Their vital organs, including kidneys, livers, corneas and hearts, were seized involuntarily for sale at high prices, sometimes to foreigners, who normally face long waits for voluntary donations of such organs in their home countries."

From the 52 kinds of evidence we examined, our finding did not come from any single piece, but from their cumulative effect. Each is verifiable in itself and most are incontestable. In combination, they constitute a damning overall picture of guilt.

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Vitamin D3 Supplements in Winter May Help Protect Against Influenza A PDF Print E-mail
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Friday, 02 April 2010 00:00
Vitamin D3 supplementation during the winter is linked to lower incidence of influenza A, particularly in specific subgroups of schoolchildren, according to the results of a randomized, double-blind, placebo-controlled trial reported online in the March 10 issue of the American Journal of Clinical Nutrition.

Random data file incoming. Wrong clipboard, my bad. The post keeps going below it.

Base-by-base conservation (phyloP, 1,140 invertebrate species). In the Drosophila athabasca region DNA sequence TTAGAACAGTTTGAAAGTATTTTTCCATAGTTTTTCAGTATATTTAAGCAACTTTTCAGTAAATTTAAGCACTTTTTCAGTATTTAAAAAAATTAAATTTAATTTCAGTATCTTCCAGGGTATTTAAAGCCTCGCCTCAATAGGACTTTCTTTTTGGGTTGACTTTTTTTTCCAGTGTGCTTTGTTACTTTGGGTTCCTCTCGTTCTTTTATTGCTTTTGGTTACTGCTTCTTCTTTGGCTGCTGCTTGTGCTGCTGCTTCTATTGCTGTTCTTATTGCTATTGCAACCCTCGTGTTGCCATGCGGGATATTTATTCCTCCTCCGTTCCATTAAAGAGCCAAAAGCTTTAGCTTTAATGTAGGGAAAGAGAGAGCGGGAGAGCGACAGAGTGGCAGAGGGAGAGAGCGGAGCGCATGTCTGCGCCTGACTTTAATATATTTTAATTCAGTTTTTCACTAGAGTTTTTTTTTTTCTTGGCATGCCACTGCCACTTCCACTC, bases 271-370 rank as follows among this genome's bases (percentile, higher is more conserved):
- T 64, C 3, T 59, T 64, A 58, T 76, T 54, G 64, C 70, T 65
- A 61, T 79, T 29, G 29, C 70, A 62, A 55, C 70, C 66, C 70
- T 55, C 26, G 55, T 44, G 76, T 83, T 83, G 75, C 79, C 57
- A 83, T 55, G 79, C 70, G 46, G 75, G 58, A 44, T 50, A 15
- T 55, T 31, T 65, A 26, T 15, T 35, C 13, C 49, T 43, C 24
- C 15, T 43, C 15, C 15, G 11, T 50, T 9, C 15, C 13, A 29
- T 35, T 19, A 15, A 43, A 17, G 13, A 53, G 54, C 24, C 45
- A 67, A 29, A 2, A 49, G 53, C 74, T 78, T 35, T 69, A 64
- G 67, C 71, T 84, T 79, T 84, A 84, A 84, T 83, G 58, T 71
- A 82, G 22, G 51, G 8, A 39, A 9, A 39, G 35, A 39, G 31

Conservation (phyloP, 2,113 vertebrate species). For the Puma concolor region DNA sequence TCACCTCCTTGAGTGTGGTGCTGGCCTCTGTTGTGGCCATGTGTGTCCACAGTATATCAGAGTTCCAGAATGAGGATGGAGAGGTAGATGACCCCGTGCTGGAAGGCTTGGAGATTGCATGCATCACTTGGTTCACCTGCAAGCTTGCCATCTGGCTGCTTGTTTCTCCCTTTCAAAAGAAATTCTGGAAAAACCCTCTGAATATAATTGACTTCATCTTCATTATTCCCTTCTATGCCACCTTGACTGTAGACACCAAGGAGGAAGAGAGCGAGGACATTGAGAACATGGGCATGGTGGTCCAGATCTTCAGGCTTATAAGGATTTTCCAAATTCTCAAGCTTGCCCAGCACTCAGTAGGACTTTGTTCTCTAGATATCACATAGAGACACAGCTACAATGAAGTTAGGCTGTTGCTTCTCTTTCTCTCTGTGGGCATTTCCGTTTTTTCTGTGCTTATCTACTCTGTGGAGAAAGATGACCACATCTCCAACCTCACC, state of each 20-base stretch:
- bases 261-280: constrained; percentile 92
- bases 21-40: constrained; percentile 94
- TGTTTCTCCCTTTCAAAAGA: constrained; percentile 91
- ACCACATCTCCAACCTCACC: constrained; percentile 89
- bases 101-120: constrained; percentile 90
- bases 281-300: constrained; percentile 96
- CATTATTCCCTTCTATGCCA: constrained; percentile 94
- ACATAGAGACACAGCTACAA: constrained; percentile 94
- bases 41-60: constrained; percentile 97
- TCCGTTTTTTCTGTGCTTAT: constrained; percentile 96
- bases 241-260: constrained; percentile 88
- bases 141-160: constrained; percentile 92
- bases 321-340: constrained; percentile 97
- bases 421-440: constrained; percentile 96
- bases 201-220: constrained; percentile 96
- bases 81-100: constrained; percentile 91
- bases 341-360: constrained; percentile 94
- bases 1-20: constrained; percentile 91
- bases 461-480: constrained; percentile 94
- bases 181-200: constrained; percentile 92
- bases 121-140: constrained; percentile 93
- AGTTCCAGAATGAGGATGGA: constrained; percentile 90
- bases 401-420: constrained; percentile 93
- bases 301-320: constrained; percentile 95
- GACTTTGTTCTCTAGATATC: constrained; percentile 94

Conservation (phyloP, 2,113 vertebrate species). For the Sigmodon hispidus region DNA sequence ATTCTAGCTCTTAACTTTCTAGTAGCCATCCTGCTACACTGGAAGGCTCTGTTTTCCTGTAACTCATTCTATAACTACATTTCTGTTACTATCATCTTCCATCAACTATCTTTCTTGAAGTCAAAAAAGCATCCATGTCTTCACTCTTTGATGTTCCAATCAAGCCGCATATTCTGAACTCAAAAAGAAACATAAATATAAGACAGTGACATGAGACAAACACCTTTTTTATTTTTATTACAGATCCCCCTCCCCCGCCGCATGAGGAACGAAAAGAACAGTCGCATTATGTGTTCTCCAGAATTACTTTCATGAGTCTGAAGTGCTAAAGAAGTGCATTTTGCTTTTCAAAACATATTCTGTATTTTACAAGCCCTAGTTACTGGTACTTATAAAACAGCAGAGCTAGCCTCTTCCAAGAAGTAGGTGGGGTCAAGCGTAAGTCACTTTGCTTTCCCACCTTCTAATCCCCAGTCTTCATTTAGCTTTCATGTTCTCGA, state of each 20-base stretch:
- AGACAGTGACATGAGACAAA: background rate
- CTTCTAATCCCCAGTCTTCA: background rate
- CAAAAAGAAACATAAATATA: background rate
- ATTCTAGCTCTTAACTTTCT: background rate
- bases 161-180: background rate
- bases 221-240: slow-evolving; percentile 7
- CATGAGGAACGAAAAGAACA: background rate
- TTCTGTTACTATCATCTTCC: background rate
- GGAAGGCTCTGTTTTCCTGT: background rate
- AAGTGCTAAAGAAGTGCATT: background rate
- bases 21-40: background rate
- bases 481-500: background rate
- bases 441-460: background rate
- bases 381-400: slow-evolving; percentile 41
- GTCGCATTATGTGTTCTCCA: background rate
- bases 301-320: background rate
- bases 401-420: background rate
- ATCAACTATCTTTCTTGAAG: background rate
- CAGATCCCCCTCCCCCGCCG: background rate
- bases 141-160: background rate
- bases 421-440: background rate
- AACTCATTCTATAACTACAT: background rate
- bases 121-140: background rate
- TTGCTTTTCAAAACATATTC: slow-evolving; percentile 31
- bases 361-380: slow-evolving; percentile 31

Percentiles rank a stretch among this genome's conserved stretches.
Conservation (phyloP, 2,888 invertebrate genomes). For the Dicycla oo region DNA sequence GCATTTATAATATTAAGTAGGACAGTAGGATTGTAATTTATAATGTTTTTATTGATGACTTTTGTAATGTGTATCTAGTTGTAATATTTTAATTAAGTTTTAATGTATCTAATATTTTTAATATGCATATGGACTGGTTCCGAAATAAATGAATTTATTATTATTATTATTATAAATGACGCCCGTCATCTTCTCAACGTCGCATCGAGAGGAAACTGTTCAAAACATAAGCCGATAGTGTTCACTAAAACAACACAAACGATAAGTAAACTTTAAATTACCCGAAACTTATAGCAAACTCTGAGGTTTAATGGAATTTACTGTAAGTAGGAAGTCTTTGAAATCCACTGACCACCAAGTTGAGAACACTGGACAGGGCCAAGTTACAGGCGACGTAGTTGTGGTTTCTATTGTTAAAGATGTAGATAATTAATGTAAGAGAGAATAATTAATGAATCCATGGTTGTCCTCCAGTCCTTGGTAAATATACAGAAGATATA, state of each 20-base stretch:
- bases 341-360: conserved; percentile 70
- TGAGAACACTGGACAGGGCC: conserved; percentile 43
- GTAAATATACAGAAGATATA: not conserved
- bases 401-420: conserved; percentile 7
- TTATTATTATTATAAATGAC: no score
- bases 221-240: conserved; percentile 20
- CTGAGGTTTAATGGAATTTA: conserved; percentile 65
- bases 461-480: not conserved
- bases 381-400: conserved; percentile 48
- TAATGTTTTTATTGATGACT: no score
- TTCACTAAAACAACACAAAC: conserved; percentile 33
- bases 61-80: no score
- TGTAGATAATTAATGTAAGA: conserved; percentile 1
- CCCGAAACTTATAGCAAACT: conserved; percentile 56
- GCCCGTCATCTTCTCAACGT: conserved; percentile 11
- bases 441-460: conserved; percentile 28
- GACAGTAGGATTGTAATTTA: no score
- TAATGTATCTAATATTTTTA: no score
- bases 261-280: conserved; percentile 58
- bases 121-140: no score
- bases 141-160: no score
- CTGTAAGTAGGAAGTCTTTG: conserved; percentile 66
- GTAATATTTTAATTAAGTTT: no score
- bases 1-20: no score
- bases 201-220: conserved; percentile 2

"To our knowledge, no rigorously designed clinical trials have evaluated the relation between vitamin D and physician diagnosed seasonal influenza," write Mitsuyoshi Urashima, MD, PhD, from Jikei University School of Medicine, Minato-ku, in Tokyo, Japan, and colleagues. "We investigated the effect of vitamin D supplements on the incidence of seasonal influenza A in schoolchildren."

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Excessive dioxin in 8% of European food samples PDF Print E-mail
Wednesday, 31 March 2010 00:00
Illegal levels of cancer-causing dioxins showed up in 8 percent of food and feed samples taken in Europe between 1999 and 2008, a report from Europe's food safety agency said on Wednesday.

Animal and fish liver products had the highest dioxin levels in food while fish oil showed the strongest concentrations in animal feed, the Italy-based European Food Safety Authority (EFSA) said.

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Blueberries may help prevent diabetes and arthritis PDF Print E-mail